(March 3, 1923 – May 29, 2012)
i think i saw doc 3 times at the cactus, over my span working there. he was one of the friendliest musicians I've met, self-effacing to the point of delightful, with a humility that made you want to be a better person. if you didn't know who he was, he blended in with the crowd, simply seeming an unassuming character. this was all made the more jarring once he was led to his chair on the stage. every time I saw him at the cactus, this blind, friendly, humble character became who he was: an enormous american legend. he was not nearly as well known as he should've been. but that was to the benefit of everyone who had the chance to see him in these small spaces. every time I saw him there it was as though I'd been invited to see something akin to robert johnson in my own living room.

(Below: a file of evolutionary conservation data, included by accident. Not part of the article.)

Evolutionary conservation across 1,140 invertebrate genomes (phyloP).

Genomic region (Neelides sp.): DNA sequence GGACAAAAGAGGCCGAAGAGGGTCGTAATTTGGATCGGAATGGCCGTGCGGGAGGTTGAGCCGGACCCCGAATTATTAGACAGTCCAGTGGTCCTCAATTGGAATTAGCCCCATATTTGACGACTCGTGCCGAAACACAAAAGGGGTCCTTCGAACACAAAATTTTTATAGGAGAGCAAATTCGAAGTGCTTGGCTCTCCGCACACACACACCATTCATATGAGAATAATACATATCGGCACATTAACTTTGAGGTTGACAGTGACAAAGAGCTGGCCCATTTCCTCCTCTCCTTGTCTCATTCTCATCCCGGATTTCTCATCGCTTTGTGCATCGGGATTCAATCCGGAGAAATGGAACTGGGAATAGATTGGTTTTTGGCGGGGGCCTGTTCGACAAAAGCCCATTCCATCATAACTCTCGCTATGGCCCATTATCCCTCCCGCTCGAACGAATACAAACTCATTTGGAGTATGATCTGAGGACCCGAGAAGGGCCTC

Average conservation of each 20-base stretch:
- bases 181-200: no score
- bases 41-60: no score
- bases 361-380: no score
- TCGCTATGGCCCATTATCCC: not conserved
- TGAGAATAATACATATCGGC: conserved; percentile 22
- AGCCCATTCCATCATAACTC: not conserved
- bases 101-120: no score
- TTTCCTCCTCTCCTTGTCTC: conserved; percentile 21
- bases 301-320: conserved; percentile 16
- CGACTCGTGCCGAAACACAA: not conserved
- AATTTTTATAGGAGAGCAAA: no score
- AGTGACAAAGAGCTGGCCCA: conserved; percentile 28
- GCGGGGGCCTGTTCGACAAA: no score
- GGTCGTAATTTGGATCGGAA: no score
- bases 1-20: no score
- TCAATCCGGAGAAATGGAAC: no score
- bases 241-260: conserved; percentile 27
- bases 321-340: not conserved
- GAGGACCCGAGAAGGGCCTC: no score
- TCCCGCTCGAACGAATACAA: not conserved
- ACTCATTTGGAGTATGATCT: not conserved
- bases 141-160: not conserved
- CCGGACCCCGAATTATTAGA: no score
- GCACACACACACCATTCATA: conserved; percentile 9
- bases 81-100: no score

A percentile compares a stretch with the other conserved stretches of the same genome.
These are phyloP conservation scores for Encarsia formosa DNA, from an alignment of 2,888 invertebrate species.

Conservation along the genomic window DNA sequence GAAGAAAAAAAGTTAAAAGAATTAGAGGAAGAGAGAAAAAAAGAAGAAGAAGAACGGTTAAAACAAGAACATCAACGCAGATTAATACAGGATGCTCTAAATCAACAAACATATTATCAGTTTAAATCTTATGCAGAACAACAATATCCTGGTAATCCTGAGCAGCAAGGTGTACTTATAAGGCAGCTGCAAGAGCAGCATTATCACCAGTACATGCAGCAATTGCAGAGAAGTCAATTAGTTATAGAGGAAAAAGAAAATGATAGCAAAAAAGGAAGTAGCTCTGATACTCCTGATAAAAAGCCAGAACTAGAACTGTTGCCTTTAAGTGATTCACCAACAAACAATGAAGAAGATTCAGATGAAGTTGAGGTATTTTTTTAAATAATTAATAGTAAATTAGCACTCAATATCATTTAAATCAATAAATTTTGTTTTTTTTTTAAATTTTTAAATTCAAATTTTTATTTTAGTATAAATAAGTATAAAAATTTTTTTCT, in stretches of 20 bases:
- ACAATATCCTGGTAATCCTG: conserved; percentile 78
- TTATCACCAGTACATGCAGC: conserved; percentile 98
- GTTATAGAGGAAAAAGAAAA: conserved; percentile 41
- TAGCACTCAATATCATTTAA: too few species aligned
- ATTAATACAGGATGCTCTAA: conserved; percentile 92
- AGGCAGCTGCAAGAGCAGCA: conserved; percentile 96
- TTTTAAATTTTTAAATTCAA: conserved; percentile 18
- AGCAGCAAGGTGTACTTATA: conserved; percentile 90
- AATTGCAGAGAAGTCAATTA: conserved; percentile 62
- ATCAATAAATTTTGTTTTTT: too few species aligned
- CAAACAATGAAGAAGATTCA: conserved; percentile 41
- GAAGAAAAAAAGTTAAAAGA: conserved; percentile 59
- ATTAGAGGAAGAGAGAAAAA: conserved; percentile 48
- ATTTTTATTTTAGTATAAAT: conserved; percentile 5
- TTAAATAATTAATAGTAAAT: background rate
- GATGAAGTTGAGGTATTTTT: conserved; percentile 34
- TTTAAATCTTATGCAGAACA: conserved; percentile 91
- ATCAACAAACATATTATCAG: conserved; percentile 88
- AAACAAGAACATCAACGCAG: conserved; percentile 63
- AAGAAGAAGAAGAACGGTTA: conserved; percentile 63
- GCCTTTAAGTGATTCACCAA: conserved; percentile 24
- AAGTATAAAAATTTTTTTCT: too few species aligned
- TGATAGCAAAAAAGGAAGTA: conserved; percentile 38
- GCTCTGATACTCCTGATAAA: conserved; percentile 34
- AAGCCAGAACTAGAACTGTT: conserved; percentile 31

years later... october 1, 2005. san francisco. golden gate park. banjo stage at the hardly strictly bluegrass festival. mid day, doc (along with david holt and richard watson) take the stage after del mccoury. we had a great location, as always thanks to my good friend mike clark. doc held the crowd in the palm of his hand, just as he had at the tiny little cactus cafe. it was a sight to behold. perhaps the lack of sight is what made doc so special. undistracted by the visual of either a tiny cafe or a sprawling urban park filled with humanity, he focused on what was right. doc played three more times at that festival, and i think i only missed the last, in 2010. given the amount of competition at HSB, that's saying something. i chose doc over too many great bands/players to mention. because he was a slice of something we may never see again.
and perhaps now for the first time doc is laying eyes on his son merle.